AH, THOSE PLACES
“What does it actually mean to be in a place? We all move here and there at various times during our lives. Some of these locations, overlapping as they do with particular events or moments, assume extraordinary significance for us. We feel that we would be different people if we had not spent one summer out there or moved to that town for three years a few decades ago. We understand that places are important to us without always paying attention to the crucial role that time also plays. When you were there can matter enormously, both because of the historical moment of the place and who you happened to be just when you were there. A place can shape you—and you can shape the place—without you being aware of it. This is as true for people of the past as it is for us. We can follow someone’s path through the scattered traces he or she left behind … and look at the ripples these passages propagate through their world, like those triggered by a rock tossed into a pond.”
Michael D. Gordin
Author, Einstein in Bohemia1
Have you ever started reading a book (one which you took a chance on in the bookstore at that) and it turned out to blow your socks off from the very first page? That happened to me this week. I found the book hidden on the shelf, knew nothing about the author or the topic—I didn’t even know Einstein taught two years at a university in Prague before World War I—but just had this feeling that I was supposed to read it.
What a choice!
Michael Gordin’s book, Einstein in Bohemia, provided me ideas for five future missives in the introduction alone (“A Spacetime Interval”). Just as Einstein’s brief interlude in fin-de-siecle Prague formed an important part of his thought processes, so I have come to see the importance of “places” in my life. The missive that follows—rooted in the opening quote above—reflects how I have come to realize how the cumulative experiences of the places I’ve been, and the people I have met during life’s journey, have made me the person I am today.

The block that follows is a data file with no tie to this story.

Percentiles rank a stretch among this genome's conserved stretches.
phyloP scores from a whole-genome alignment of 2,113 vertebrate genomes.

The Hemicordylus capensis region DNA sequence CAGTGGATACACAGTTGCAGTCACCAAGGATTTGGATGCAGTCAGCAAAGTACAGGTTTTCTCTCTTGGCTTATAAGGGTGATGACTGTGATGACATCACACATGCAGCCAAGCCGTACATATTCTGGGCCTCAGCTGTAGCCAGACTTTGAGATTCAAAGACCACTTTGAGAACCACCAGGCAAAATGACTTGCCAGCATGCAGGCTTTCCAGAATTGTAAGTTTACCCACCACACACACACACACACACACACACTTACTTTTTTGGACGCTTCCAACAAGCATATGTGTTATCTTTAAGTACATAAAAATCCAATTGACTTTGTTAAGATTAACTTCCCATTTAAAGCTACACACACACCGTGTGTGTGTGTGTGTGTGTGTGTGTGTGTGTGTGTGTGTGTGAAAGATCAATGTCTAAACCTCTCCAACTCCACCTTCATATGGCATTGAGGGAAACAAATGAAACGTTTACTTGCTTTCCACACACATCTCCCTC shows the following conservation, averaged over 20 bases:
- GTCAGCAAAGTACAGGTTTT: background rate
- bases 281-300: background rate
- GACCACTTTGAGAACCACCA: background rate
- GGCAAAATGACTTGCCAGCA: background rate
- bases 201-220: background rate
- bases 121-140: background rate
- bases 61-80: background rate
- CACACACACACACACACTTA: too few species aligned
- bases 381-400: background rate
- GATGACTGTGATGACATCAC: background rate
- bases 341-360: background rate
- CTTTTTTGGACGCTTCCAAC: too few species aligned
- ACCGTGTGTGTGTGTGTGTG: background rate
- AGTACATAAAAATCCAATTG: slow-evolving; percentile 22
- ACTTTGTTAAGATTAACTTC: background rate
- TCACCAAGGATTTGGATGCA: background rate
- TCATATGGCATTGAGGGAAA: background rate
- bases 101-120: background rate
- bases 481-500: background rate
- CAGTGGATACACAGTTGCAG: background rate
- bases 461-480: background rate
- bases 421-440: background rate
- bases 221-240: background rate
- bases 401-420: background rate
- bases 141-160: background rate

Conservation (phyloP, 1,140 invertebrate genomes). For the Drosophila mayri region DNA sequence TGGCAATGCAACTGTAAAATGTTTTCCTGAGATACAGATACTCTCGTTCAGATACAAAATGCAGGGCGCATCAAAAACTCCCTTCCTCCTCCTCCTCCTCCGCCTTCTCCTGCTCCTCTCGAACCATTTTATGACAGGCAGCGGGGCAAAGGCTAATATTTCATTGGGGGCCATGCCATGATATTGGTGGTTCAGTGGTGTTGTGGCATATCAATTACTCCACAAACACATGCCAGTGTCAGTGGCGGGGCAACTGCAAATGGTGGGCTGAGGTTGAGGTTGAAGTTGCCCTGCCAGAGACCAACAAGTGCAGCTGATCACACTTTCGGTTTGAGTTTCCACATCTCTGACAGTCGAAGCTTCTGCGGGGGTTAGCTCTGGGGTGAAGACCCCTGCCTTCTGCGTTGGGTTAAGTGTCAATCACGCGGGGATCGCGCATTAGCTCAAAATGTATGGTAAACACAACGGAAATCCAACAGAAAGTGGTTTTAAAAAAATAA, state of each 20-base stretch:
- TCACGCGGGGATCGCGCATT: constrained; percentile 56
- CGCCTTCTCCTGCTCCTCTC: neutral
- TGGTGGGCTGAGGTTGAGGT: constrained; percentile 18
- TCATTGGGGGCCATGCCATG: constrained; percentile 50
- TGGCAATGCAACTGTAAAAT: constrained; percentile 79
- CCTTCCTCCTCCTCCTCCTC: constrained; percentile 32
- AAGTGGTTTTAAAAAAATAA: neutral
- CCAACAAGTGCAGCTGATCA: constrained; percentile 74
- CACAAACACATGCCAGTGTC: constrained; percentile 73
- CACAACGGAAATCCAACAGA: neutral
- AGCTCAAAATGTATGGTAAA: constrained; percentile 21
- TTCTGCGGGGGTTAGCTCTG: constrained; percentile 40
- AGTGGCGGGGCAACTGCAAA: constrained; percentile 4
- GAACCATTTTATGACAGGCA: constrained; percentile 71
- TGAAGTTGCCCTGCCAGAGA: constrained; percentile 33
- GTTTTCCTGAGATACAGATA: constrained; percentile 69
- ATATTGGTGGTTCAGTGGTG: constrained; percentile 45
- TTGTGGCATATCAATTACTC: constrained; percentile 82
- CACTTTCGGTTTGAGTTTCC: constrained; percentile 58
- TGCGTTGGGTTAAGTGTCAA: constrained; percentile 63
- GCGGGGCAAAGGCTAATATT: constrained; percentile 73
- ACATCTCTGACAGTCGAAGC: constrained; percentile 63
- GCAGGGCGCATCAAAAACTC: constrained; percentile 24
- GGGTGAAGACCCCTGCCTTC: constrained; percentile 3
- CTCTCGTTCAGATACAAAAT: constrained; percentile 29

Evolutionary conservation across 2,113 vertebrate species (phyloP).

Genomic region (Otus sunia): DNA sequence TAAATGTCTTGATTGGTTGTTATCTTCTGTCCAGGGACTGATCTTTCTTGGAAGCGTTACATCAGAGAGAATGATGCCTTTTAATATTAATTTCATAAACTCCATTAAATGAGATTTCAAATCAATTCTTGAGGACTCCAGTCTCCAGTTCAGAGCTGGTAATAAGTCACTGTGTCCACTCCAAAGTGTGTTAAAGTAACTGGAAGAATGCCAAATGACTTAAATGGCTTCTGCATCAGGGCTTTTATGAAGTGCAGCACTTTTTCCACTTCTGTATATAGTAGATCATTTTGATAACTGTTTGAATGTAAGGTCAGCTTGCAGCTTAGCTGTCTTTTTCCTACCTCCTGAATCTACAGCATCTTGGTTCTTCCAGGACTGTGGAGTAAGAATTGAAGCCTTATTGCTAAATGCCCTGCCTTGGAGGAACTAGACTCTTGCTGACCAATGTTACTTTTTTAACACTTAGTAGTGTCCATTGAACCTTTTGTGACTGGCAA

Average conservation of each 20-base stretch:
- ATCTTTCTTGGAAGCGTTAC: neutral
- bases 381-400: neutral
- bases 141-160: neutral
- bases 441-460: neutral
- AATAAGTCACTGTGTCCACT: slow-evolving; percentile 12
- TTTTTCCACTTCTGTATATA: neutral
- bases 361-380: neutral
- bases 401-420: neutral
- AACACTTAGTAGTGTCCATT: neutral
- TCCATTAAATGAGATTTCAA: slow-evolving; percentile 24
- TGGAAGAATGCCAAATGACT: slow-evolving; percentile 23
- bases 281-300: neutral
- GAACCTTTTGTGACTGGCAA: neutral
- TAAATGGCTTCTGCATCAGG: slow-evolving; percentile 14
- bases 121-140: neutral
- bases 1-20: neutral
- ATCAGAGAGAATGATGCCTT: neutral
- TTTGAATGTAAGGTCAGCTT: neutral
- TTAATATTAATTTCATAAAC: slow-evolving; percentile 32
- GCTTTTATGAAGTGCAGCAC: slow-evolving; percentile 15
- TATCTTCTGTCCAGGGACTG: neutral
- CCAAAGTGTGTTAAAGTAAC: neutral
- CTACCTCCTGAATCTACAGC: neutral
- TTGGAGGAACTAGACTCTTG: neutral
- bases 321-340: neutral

For better or worse.
The closing thought of the aforementioned quote from the book—that each of us create ripples in the time-space around us that we may not recognize at the time—reminds me of Ony Leonard. Ony was a fundraiser deluxe for Alice Lloyd College many years ago. He had the softest heart of any individual I’ve ever known. When I invited him to speak to my Philosophy 300 class, he wept when talking about the ideas of the college, and told the students that each of them were special pebbles thrown into a pond, with the ripples affecting other individuals in our lives. Richard Kennedy—the “Music Master”—and I attended Ony’s funeral in California. Dementia and Alzheimer’s in his old age had changed Ony’s personality: but not his soul, or my fond memories.